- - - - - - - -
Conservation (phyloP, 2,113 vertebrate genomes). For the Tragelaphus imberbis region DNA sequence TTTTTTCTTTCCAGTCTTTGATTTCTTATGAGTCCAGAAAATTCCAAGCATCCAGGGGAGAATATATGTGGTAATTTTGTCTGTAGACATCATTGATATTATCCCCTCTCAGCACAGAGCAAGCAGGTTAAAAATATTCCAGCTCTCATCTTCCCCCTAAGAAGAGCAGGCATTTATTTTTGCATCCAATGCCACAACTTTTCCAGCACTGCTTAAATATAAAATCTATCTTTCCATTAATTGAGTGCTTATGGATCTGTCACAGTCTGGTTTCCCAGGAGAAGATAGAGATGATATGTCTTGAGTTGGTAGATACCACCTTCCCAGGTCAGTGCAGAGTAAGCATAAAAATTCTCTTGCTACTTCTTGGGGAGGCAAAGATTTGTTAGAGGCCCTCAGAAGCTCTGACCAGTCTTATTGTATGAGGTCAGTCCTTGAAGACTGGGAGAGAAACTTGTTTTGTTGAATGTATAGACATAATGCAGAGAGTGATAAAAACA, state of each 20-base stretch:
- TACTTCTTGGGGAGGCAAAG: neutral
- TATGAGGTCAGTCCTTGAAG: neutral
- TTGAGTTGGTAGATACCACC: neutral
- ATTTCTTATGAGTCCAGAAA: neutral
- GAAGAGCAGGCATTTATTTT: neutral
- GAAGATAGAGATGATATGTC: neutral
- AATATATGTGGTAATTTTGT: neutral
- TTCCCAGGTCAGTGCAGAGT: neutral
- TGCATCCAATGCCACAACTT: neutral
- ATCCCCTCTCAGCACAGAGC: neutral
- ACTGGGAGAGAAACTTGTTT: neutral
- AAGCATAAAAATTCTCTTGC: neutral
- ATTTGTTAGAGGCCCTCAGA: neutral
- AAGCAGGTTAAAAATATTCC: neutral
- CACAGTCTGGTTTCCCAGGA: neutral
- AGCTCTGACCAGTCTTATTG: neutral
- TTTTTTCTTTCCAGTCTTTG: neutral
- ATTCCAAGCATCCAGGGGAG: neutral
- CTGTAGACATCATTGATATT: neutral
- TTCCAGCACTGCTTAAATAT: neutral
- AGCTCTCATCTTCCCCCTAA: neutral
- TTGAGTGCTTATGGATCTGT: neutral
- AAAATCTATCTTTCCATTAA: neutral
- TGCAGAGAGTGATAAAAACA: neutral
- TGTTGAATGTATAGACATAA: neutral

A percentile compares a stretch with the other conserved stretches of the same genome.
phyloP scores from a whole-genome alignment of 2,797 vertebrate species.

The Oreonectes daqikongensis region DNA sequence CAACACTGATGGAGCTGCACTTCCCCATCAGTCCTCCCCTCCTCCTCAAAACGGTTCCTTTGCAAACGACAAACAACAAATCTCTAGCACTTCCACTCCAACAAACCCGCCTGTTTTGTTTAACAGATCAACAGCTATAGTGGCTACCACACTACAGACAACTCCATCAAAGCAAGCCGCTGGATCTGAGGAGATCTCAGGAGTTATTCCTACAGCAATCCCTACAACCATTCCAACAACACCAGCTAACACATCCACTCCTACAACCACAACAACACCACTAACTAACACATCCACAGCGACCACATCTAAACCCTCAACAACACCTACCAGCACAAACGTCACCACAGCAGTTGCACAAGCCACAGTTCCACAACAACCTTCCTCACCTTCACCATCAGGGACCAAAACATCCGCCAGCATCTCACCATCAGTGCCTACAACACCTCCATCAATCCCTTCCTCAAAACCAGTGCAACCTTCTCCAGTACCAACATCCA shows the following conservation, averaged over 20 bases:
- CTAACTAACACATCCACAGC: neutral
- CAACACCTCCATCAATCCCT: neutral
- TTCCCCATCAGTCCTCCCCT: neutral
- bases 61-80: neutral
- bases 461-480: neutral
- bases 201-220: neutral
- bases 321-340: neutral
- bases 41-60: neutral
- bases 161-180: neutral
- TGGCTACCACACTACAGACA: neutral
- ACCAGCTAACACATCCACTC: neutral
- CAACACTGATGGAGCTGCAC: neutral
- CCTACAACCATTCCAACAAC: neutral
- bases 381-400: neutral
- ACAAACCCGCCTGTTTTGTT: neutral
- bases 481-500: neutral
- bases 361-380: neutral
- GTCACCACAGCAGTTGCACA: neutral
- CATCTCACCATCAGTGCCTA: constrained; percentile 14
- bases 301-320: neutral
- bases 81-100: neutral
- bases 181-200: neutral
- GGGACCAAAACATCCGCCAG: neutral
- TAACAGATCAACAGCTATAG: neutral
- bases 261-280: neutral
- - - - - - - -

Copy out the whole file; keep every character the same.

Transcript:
Conservation (phyloP, 2,113 vertebrate genomes). For the Tragelaphus imberbis region DNA sequence TTTTTTCTTTCCAGTCTTTGATTTCTTATGAGTCCAGAAAATTCCAAGCATCCAGGGGAGAATATATGTGGTAATTTTGTCTGTAGACATCATTGATATTATCCCCTCTCAGCACAGAGCAAGCAGGTTAAAAATATTCCAGCTCTCATCTTCCCCCTAAGAAGAGCAGGCATTTATTTTTGCATCCAATGCCACAACTTTTCCAGCACTGCTTAAATATAAAATCTATCTTTCCATTAATTGAGTGCTTATGGATCTGTCACAGTCTGGTTTCCCAGGAGAAGATAGAGATGATATGTCTTGAGTTGGTAGATACCACCTTCCCAGGTCAGTGCAGAGTAAGCATAAAAATTCTCTTGCTACTTCTTGGGGAGGCAAAGATTTGTTAGAGGCCCTCAGAAGCTCTGACCAGTCTTATTGTATGAGGTCAGTCCTTGAAGACTGGGAGAGAAACTTGTTTTGTTGAATGTATAGACATAATGCAGAGAGTGATAAAAACA, state of each 20-base stretch:
- TACTTCTTGGGGAGGCAAAG: neutral
- TATGAGGTCAGTCCTTGAAG: neutral
- TTGAGTTGGTAGATACCACC: neutral
- ATTTCTTATGAGTCCAGAAA: neutral
- GAAGAGCAGGCATTTATTTT: neutral
- GAAGATAGAGATGATATGTC: neutral
- AATATATGTGGTAATTTTGT: neutral
- TTCCCAGGTCAGTGCAGAGT: neutral
- TGCATCCAATGCCACAACTT: neutral
- ATCCCCTCTCAGCACAGAGC: neutral
- ACTGGGAGAGAAACTTGTTT: neutral
- AAGCATAAAAATTCTCTTGC: neutral
- ATTTGTTAGAGGCCCTCAGA: neutral
- AAGCAGGTTAAAAATATTCC: neutral
- CACAGTCTGGTTTCCCAGGA: neutral
- AGCTCTGACCAGTCTTATTG: neutral
- TTTTTTCTTTCCAGTCTTTG: neutral
- ATTCCAAGCATCCAGGGGAG: neutral
- CTGTAGACATCATTGATATT: neutral
- TTCCAGCACTGCTTAAATAT: neutral
- AGCTCTCATCTTCCCCCTAA: neutral
- TTGAGTGCTTATGGATCTGT: neutral
- AAAATCTATCTTTCCATTAA: neutral
- TGCAGAGAGTGATAAAAACA: neutral
- TGTTGAATGTATAGACATAA: neutral

A percentile compares a stretch with the other conserved stretches of the same genome.
phyloP scores from a whole-genome alignment of 2,797 vertebrate species.

The Oreonectes daqikongensis region DNA sequence CAACACTGATGGAGCTGCACTTCCCCATCAGTCCTCCCCTCCTCCTCAAAACGGTTCCTTTGCAAACGACAAACAACAAATCTCTAGCACTTCCACTCCAACAAACCCGCCTGTTTTGTTTAACAGATCAACAGCTATAGTGGCTACCACACTACAGACAACTCCATCAAAGCAAGCCGCTGGATCTGAGGAGATCTCAGGAGTTATTCCTACAGCAATCCCTACAACCATTCCAACAACACCAGCTAACACATCCACTCCTACAACCACAACAACACCACTAACTAACACATCCACAGCGACCACATCTAAACCCTCAACAACACCTACCAGCACAAACGTCACCACAGCAGTTGCACAAGCCACAGTTCCACAACAACCTTCCTCACCTTCACCATCAGGGACCAAAACATCCGCCAGCATCTCACCATCAGTGCCTACAACACCTCCATCAATCCCTTCCTCAAAACCAGTGCAACCTTCTCCAGTACCAACATCCA shows the following conservation, averaged over 20 bases:
- CTAACTAACACATCCACAGC: neutral
- CAACACCTCCATCAATCCCT: neutral
- TTCCCCATCAGTCCTCCCCT: neutral
- bases 61-80: neutral
- bases 461-480: neutral
- bases 201-220: neutral
- bases 321-340: neutral
- bases 41-60: neutral
- bases 161-180: neutral
- TGGCTACCACACTACAGACA: neutral
- ACCAGCTAACACATCCACTC: neutral
- CAACACTGATGGAGCTGCAC: neutral
- CCTACAACCATTCCAACAAC: neutral
- bases 381-400: neutral
- ACAAACCCGCCTGTTTTGTT: neutral
- bases 481-500: neutral
- bases 361-380: neutral
- GTCACCACAGCAGTTGCACA: neutral
- CATCTCACCATCAGTGCCTA: constrained; percentile 14
- bases 301-320: neutral
- bases 81-100: neutral
- bases 181-200: neutral
- GGGACCAAAACATCCGCCAG: neutral
- TAACAGATCAACAGCTATAG: neutral
- bases 261-280: neutral